We have mentioned before that startup culture may not be for everyone. It is difficult to maintain this type of culture while growing exponentially as a company. This is often because most managers need to set specific boundaries for their teams and the larger the team grows, the more inflexible those boundaries become. However, with managers like Jim McDonough on board, Hathway is able to maintain a productive workplace and still keep things flowing creatively. So how does Jim do it?

“I’m not the typical 49-year-old suit-and-tie guy which is why there is a cultural alignment with Hathway,” said Jim, “They’re not your typical company, either.”

“Plus I really love ping-pong.”

Jim’s Journey to Hathway

After years in the Coast Guard and then working for Hewlett-Packard, Jim yearned for more forward thinking creativity in his everyday job. He began working for a streaming media startup, Zing Technology Corporation, that focused on audio and video long before YouTube existed. They were acquired by RealNetworks so Jim took his leave and joined Web Associates, a startup of only 6 people when he arrived, and 100 when he left. He joined a startup golf apparel company which was then absorbed into a larger sports apparel brand. Jim then went on to join a kickstarter project for mobile phone kiosks but soon realized the market was much too small.

In 2013, Jim joined Hathway and quickly realized he found home.

“Three years ago, mobile was not the thing it is today… we were about to see this huge wave of mobile coming in,” Jim recalls.

“I thought, ‘This is a team that can really ride that wave’.”

When Startups Grow, Innovation Suffers

Jim’s history shows he has a love for startup culture, but businesses are rarely able to stay that way. As startups become bigger and more successful, there is a tendency to turn towards a more bureaucratic management style. Jim has found that pressure from the outside and boards of directors often stifle the creativity and innovation that flourishes in a less rigid environment.

When Jim joined the Hathway team, he realized the potential for the company to grow and expand, without losing their current culture. This hasn’t changed over the past three years.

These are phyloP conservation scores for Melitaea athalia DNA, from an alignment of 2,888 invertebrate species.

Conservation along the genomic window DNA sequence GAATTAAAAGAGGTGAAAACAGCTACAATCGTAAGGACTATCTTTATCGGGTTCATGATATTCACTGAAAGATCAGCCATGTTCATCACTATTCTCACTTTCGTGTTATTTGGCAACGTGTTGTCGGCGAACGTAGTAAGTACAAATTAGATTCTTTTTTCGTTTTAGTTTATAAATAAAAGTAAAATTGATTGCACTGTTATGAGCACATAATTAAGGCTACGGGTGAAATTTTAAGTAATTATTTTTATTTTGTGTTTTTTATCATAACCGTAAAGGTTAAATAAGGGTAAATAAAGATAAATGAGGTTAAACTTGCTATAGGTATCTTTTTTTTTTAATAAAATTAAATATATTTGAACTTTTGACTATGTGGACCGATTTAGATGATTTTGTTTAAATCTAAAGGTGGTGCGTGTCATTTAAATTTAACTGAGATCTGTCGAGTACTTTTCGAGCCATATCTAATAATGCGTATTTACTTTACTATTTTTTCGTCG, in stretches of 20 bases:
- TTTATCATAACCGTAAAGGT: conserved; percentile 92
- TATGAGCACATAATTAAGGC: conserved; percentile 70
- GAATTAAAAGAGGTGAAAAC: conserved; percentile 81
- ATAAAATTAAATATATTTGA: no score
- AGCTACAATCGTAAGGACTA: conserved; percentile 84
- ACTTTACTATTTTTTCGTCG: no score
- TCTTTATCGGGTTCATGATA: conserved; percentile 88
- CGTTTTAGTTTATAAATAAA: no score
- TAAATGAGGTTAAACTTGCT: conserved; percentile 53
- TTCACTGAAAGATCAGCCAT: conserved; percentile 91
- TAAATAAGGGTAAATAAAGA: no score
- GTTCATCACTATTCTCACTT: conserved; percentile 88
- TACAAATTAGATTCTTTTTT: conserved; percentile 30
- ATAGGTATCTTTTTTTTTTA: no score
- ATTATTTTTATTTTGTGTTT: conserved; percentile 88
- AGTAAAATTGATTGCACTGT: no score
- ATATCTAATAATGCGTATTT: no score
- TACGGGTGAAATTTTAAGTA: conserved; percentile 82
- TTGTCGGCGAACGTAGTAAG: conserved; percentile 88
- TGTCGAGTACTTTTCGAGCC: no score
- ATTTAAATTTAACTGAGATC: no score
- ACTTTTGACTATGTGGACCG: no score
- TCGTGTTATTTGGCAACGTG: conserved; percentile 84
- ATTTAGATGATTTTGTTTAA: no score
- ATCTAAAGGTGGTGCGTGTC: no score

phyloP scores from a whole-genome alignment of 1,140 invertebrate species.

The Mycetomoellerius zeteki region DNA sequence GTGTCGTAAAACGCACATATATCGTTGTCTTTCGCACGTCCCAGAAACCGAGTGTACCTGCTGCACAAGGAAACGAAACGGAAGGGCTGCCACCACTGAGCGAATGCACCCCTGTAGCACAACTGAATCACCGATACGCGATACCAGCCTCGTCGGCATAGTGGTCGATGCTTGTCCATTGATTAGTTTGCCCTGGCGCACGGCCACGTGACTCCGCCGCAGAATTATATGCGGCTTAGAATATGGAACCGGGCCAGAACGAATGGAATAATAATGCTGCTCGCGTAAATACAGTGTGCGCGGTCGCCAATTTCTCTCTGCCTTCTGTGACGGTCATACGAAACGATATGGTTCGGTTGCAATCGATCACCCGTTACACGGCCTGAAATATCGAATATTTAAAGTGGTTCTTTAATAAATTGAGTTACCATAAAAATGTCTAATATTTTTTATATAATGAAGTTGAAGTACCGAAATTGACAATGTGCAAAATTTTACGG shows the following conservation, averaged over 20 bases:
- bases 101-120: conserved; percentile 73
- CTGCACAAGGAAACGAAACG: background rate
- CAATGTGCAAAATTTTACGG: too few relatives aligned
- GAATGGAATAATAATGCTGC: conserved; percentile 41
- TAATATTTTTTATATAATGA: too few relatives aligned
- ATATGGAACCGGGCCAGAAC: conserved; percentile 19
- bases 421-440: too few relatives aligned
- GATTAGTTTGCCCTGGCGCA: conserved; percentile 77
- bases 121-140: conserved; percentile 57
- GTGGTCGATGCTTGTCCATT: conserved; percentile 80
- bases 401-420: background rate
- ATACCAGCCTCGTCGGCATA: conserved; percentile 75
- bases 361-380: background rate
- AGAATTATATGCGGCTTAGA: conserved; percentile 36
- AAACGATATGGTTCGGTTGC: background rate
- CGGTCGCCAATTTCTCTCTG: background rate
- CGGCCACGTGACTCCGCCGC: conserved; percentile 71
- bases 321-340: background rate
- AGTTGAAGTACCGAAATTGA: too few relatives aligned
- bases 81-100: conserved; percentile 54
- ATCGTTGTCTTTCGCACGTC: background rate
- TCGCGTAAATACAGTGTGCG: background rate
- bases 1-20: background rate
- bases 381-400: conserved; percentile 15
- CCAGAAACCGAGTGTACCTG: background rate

“I see us having to do some things to create structure in our desire to become bigger and better, but I’m also trying to block certain bureaucratic structure to help us keep an innovative mindset.”

In other words, more employees obviously means putting clear-cut management systems in place to keep everyone productive and moving, especially when dealing with big brand clients. However, Jim’s goal is to keep staunch bureaucracy at bay as much as possible.

“We need to stay innovative and agile.”

Using Startup Culture to Create Something Great

When Jim came on, he gave Hathway the ability to expand the bottom line exponentially by improving staff efficiencies, which allow for more revenue generation. More revenue opens the door for growth across the board, but Jim and the other Hathway executives were determined to stay loyal to their roots. This may appear unstructured to outsiders, and can be off-putting to some.

“Anybody who’s looking for a checklist of items to do every day is going to be out of place here, and lost in our startup culture,” Jim says. “As an agency, we are constantly dealing with ambiguity and knowing which decisions will lead our brands to success — and maybe there’s not even an ideal result, but you just have to make decisions.”